There is an Afrikaans saying in my country: 'n Boer maak 'n plan.
It literally means "the farmer makes a plan", but is used when lateral thinking helps one find a novel and ingenious way of surmounting an obstacle.
I realized that being the Boer with 'n plan and making my own pottery tools gives me almost as much pleasure and sense of achievement as making pots.
We needed plaster bats for the Understanding Porcelain course. I had been trying to develop a plaster bat system for my wheel for a while, and a detail from Antoinette's drawing made everything click together.
I hope that my bat-making report can inspire and entertain other TeachinArt students, so I'm sharing it here with all of you:
I have a Shimpo Aspire wheel, which comes with pins on the wheel head and two plastic bats. I don't like the bats for throwing, but they came in handy for this project:
For my plaster bats, I used two pieces of dowel (10 mm diameter dowel - matching the diameter of wheel pins - cut to 15 mm length), and a lucky find from a hardware store, electrical department, called "rubber grommet". I have no clue what is it actually meant to be used for, but I browse hardware stores with enthusiasm that normal females reserve for shoe shops, always on a lookout for useful parts for my various projects.
Before assembling it, I attached a clay coil to the edge of plastic bat, and built it into a thin wall (that came from Antoinette's drawing).
Sunlight dishwashing liquid is a good mold release
I inserted wooden dowels in the plastic bat holes, and put grommets on them
For my 25 cm plastic bat, I used 500 ml of water, and as much plaster as water would hold, and poured it on the bat
After half an hour, the clay wall can be taken off, and the plaster smoothed out with a metal ruler. The sides can be tidied up with a Sureform blade and green scouring pad.
In another half hour, plaster can be taken off the plastic bat, using a thin spatula. After removing the dowels, the rubber grommets stay safely embedded in the underside of the bat, so the whole thing can be attached to the wheel head pins, and reused many times without damaging the plaster
A thin rubber mat on the wheel head helps secure the bat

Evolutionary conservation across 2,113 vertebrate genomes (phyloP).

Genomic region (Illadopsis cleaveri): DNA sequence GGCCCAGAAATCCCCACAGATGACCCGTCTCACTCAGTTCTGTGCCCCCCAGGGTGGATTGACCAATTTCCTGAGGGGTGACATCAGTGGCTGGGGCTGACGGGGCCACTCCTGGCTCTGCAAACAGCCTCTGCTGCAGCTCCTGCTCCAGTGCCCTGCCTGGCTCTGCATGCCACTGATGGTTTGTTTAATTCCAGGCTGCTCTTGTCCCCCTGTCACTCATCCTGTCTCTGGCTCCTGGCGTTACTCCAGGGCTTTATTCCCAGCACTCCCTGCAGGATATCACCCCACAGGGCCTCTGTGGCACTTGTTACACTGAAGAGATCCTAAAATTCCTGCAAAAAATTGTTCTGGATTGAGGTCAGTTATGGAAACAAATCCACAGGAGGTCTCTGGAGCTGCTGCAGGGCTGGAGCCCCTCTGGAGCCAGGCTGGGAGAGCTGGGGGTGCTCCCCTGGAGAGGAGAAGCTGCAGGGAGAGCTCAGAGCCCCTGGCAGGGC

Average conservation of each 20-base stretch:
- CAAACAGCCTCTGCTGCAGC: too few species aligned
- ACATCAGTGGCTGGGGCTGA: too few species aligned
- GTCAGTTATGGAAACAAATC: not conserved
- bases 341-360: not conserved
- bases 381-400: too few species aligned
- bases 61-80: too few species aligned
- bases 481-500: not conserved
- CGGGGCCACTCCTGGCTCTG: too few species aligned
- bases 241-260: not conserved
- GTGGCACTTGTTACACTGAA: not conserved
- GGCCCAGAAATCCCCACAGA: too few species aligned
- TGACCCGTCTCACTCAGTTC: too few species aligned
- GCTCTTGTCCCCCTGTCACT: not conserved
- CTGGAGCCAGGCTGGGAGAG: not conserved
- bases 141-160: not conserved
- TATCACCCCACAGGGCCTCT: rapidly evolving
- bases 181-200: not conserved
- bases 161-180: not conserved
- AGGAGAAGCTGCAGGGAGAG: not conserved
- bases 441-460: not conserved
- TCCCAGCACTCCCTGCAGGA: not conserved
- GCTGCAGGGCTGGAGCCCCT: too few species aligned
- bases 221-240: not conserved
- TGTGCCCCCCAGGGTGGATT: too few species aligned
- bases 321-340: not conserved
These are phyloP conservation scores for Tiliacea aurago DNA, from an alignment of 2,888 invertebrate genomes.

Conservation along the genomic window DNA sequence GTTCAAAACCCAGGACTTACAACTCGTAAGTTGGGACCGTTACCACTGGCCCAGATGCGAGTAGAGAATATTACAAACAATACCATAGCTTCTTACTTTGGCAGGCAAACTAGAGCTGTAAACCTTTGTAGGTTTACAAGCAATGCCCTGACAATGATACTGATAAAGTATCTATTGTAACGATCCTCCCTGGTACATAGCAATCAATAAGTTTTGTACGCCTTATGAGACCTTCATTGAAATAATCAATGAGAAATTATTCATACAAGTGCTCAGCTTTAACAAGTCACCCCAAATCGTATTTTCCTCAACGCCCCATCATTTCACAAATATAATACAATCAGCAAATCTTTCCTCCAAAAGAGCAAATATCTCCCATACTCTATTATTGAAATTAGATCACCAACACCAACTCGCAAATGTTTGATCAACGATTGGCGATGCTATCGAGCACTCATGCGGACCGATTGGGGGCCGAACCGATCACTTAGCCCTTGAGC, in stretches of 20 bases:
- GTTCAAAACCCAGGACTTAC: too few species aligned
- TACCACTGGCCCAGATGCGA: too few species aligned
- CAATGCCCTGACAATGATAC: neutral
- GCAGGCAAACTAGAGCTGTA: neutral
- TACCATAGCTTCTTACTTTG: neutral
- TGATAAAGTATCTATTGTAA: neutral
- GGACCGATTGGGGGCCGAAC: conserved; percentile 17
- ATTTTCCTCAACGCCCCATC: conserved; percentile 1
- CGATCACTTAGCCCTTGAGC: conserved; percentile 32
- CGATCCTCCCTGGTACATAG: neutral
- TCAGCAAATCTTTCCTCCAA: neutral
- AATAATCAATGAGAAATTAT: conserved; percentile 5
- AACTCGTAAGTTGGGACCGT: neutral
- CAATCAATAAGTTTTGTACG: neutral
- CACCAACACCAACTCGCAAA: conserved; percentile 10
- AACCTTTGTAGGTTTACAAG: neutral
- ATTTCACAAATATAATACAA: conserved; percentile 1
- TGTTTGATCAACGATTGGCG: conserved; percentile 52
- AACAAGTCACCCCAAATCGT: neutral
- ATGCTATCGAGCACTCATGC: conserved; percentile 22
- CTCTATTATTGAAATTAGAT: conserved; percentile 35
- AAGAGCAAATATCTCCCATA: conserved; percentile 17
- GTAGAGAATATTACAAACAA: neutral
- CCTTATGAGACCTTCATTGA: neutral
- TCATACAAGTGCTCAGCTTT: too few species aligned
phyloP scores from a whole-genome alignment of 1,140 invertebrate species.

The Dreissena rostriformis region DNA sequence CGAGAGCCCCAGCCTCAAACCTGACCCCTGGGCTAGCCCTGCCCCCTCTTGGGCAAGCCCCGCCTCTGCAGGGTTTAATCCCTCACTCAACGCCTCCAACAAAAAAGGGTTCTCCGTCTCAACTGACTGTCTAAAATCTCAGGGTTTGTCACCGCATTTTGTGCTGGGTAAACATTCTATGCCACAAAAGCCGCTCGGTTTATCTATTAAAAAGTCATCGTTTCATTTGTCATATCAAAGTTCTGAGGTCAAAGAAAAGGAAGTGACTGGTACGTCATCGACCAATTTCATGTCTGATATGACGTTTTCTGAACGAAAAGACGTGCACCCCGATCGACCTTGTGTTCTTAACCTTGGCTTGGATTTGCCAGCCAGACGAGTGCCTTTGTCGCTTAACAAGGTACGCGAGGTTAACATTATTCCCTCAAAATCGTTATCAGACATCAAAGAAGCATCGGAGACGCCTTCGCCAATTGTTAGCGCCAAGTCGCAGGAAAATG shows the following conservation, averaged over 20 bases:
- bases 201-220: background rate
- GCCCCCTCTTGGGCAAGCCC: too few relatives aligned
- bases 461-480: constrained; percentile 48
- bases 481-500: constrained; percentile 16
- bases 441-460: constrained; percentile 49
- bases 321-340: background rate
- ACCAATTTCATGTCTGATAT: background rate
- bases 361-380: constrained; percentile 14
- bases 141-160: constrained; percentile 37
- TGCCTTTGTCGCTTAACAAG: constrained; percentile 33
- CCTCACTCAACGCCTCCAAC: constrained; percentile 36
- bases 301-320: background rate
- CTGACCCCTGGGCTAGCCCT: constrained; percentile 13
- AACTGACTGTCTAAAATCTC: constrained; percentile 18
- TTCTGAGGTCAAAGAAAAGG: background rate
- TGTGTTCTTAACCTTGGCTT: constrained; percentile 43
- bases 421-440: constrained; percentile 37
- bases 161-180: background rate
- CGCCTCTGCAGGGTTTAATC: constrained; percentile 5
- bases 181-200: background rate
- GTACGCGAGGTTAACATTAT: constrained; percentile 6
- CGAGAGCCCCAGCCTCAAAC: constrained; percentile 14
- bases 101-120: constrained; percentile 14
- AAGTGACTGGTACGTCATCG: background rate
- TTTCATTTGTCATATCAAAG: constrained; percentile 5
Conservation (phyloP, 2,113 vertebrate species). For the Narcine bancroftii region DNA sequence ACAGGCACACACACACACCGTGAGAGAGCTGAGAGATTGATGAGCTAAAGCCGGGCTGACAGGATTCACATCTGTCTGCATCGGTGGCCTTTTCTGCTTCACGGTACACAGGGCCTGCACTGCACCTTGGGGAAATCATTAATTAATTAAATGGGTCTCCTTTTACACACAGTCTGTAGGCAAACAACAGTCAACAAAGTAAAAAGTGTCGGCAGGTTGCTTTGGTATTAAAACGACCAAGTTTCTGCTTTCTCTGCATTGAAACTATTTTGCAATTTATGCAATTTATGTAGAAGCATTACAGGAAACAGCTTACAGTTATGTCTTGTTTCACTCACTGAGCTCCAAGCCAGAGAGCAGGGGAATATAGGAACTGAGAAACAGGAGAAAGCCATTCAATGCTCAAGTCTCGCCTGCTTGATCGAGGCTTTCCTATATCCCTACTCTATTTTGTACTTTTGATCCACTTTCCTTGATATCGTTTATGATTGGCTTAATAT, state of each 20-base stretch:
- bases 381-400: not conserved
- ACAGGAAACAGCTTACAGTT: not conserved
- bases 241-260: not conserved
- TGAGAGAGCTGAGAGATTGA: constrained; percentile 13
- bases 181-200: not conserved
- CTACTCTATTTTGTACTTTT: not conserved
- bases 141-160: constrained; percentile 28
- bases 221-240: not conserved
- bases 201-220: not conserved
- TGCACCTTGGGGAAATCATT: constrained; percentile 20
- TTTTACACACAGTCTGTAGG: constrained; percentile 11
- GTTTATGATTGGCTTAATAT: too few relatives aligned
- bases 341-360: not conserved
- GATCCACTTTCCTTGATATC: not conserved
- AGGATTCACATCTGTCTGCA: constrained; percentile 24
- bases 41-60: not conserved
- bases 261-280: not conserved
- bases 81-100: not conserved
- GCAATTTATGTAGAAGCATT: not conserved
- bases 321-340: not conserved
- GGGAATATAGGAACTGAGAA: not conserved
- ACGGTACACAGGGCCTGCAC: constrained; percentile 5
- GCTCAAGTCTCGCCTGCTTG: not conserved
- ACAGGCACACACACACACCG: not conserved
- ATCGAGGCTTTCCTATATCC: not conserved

Today I made four plaster bats, and have no more excuses to postpone this week's assignment - tomorrow I'll start throwing porcelain, however intimidating it is...
What is TeachinArt?
TeachinArt is an online school of art that was founded by Koos and Antoinette Badenhorst in 2015 in Saltillo Mississippi. Teachin is the way the Mississippians pronounce teaching and was a good starting point for a online school that originated in the South.
In 2015, the couple were teaching only Antoinette's porcelain e-courses from their website PorcelainByAntoinette. Antoinette's international students requested a greater variety of online workshops and suggested adding multiple professional artists to the school.
What triggered the creation of the school?
In 2013 Koos and Antoinette moved back from Chicago to Saltillo Mississippi, the first place they called home after moving to the United States in 1999. They looked at each other one day while still in Chicago, asking themselves what is the most important thing that Americans may need. They came to the conclusion that 3-dimentional (critical) thinking is in a serious decline. In a world in which Walmart and Home Depot with ready made products rule, it becomes harder to think creatively. They decided to explore online teaching of the arts.
When they started with the idea of creating an online class, they did not know where to begin and did not know if it may work; clay is such a tactile activity.
What is the objective of teaching an online school?
The couple wanted a platform where students can learn at their own place and their own time from a computer of their choice, while having direct access to the instructor for expert answers to student questions. They wanted to offer non-credit classes, with the content and substance of a college curriculum.